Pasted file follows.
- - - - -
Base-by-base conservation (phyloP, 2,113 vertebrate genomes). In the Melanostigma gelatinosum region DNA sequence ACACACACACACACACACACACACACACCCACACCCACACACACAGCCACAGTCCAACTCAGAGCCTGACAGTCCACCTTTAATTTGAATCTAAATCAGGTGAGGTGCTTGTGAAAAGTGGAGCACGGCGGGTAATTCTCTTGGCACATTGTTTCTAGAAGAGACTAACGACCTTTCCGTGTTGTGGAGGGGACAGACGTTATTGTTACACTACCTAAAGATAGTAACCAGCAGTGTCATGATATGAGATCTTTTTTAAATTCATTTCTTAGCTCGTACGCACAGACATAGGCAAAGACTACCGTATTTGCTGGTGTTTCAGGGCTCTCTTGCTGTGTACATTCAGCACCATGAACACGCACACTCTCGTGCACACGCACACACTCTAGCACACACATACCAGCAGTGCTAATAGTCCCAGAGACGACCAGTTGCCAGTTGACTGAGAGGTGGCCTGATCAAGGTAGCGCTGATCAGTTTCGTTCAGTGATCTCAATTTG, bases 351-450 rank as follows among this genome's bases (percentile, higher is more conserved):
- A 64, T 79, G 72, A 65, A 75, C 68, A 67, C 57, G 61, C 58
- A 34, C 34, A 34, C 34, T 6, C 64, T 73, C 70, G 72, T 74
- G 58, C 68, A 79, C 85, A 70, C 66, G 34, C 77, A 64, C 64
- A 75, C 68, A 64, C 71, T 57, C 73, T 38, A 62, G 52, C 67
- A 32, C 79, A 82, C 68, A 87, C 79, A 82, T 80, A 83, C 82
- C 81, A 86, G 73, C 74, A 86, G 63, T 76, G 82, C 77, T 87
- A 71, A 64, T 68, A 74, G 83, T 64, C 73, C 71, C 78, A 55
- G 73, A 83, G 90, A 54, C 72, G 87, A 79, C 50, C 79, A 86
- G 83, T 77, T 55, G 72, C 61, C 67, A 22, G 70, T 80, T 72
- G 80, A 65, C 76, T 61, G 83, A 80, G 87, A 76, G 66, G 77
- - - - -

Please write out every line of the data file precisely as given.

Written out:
Base-by-base conservation (phyloP, 2,113 vertebrate genomes). In the Melanostigma gelatinosum region DNA sequence ACACACACACACACACACACACACACACCCACACCCACACACACAGCCACAGTCCAACTCAGAGCCTGACAGTCCACCTTTAATTTGAATCTAAATCAGGTGAGGTGCTTGTGAAAAGTGGAGCACGGCGGGTAATTCTCTTGGCACATTGTTTCTAGAAGAGACTAACGACCTTTCCGTGTTGTGGAGGGGACAGACGTTATTGTTACACTACCTAAAGATAGTAACCAGCAGTGTCATGATATGAGATCTTTTTTAAATTCATTTCTTAGCTCGTACGCACAGACATAGGCAAAGACTACCGTATTTGCTGGTGTTTCAGGGCTCTCTTGCTGTGTACATTCAGCACCATGAACACGCACACTCTCGTGCACACGCACACACTCTAGCACACACATACCAGCAGTGCTAATAGTCCCAGAGACGACCAGTTGCCAGTTGACTGAGAGGTGGCCTGATCAAGGTAGCGCTGATCAGTTTCGTTCAGTGATCTCAATTTG, bases 351-450 rank as follows among this genome's bases (percentile, higher is more conserved):
- A 64, T 79, G 72, A 65, A 75, C 68, A 67, C 57, G 61, C 58
- A 34, C 34, A 34, C 34, T 6, C 64, T 73, C 70, G 72, T 74
- G 58, C 68, A 79, C 85, A 70, C 66, G 34, C 77, A 64, C 64
- A 75, C 68, A 64, C 71, T 57, C 73, T 38, A 62, G 52, C 67
- A 32, C 79, A 82, C 68, A 87, C 79, A 82, T 80, A 83, C 82
- C 81, A 86, G 73, C 74, A 86, G 63, T 76, G 82, C 77, T 87
- A 71, A 64, T 68, A 74, G 83, T 64, C 73, C 71, C 78, A 55
- G 73, A 83, G 90, A 54, C 72, G 87, A 79, C 50, C 79, A 86
- G 83, T 77, T 55, G 72, C 61, C 67, A 22, G 70, T 80, T 72
- G 80, A 65, C 76, T 61, G 83, A 80, G 87, A 76, G 66, G 77